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B-1. General

Experience has shown the requirement for simple visual signals for use in an emergency by personnel who have become lost, crashed, or parachuted (or who are members of search parties), and who have need for medical assistance, food, information regarding the route to be followed, etc. Three types of such visual signals are contained in figures B-1, B-2, and B-3.

B-2. Visual signals

The use of one or more of these signals or types of signals will depend on individual circumstances and availability of signal material. However, as far as possible, the following instructions will be adhered to with respect to the signals contained in figures B-1, and B-2:

a. Form signals by any available means. (Some of the means usually available in an emergency situation are strips of fabric, parachute material, pieces of wood, stones, boughs, tamping snow or by marking the surface by or staining with oil, etc.).

b. Make signals not less than 3.5 meters (10.5') in length.

c. Take care to lay out signals exactly as depicted to avoid confusion with other symbols.

d. Provide as much color contrast as possible between material used and the background.

e. Make every effort to attract attention by other means such as radio, flares, smoke, or reflected light. Smoke is one of the best attraction methods, because it can be seen for a great distance and will be investigated by all pilots, both military and civilian, as a routine matter. Be sure to give your signal while the aircraft is approaching you. Do not wait until the aircraft is straight above or has passed by.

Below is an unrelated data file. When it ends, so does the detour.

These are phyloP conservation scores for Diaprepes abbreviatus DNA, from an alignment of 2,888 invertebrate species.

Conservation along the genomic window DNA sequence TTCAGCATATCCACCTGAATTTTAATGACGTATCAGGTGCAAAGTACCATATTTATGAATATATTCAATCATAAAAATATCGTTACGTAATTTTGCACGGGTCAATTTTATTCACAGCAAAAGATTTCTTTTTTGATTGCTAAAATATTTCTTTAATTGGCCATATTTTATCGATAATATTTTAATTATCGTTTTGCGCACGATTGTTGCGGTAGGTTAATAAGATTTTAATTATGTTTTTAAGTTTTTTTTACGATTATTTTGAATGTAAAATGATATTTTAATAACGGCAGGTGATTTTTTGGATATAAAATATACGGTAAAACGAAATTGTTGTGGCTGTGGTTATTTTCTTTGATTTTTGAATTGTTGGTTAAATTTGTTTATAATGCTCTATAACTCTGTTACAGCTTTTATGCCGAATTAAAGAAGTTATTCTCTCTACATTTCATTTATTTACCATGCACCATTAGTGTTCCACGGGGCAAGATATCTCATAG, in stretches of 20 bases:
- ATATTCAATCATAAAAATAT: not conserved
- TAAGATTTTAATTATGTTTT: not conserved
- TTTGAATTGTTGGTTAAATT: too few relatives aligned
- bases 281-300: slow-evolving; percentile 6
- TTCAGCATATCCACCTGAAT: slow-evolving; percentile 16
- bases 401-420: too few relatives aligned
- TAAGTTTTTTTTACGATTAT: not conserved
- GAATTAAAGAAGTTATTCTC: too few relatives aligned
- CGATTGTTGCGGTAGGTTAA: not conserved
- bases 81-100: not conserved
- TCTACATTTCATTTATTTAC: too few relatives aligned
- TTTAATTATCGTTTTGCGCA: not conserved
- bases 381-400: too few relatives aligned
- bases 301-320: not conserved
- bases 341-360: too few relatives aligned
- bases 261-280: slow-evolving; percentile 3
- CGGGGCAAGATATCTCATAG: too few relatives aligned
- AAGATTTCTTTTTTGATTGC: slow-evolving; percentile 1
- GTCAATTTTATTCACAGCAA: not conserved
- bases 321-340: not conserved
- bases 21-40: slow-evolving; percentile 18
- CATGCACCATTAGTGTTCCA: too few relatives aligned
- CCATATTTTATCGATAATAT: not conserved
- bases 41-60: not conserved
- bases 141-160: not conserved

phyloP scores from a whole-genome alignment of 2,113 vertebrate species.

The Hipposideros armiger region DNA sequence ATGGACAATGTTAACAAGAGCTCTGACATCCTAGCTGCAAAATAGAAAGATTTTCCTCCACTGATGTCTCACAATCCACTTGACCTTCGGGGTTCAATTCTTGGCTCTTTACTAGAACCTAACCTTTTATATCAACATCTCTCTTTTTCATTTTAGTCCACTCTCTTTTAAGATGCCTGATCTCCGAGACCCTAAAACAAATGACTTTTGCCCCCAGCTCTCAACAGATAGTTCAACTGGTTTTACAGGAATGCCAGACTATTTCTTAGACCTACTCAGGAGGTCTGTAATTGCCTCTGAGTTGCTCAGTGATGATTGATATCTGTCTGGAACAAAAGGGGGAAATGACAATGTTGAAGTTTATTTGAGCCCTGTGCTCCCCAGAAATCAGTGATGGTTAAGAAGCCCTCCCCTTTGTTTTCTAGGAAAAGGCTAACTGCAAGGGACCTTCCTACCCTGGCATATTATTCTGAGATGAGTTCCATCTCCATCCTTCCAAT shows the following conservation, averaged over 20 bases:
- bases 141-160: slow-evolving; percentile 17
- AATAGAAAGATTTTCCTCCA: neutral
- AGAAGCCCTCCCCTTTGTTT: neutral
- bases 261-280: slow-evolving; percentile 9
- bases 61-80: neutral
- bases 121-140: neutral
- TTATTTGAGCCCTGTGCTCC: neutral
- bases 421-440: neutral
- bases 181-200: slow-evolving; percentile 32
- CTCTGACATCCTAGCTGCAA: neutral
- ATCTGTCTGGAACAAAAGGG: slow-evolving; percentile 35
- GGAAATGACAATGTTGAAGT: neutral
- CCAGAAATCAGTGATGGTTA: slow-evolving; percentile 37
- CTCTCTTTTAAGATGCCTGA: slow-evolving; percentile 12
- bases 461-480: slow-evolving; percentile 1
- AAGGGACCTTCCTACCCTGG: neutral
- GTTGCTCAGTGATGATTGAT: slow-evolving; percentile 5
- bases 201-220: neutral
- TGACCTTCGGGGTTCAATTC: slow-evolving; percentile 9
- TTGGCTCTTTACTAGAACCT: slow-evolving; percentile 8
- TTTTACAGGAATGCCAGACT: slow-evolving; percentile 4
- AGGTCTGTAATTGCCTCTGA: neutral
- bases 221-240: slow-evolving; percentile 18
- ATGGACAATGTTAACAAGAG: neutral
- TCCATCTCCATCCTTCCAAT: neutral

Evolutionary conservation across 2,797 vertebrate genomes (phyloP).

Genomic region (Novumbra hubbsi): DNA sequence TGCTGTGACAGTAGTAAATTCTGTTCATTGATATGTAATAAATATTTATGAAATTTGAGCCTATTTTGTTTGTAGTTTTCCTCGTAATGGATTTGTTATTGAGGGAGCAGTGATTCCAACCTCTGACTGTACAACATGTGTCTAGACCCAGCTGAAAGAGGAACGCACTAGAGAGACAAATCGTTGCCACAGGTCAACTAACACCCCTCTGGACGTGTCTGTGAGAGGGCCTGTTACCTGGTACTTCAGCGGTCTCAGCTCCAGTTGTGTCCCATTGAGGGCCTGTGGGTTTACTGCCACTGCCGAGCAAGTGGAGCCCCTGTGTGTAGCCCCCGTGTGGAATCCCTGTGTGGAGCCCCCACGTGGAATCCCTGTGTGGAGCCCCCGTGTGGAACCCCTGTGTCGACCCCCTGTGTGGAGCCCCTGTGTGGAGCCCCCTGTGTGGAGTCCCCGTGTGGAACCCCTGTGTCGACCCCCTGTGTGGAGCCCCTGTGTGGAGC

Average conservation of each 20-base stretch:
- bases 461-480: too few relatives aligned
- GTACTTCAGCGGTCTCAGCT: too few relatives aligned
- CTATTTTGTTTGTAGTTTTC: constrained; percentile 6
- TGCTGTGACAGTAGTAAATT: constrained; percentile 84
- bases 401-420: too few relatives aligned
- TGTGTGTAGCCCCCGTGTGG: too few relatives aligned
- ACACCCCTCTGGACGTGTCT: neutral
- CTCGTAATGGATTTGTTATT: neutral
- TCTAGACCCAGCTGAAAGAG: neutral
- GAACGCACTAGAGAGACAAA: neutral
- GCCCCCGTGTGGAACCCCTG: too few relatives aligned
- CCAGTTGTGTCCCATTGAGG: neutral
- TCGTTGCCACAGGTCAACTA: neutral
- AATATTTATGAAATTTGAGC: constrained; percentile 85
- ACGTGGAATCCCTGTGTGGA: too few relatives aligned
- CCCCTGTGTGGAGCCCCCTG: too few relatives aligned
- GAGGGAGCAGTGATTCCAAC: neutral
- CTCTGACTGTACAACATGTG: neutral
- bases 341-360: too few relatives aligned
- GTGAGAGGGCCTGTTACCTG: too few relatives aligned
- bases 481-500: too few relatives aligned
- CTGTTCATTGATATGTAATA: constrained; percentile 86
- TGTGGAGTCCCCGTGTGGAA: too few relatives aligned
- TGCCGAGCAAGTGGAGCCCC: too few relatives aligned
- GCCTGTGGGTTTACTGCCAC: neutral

f. The emergency signals included in this manual should be reproduced for use by individuals and/or small units which are required to accomplish independent or semi-independent missions.

B-3. Conveying and Acknowledging Information

a. When it is necessary for an aircraft to convey information to individuals who have become lost or isolated, or to search parties, and two-way radio is not available, the crew will, if practicable, convey the information by dropping a message or by dropping communication equipment that will enable direct contact to be established.

b. When a signal has been displayed and is understood, the pilot will acknowledge by dipping the aircraft's wings from side to side or by other prearranged signals.

c. When a signal has been displayed and is NOT understood, the pilot of the aircraft will so indicate by making a complete right turn or by other prearranged signals.

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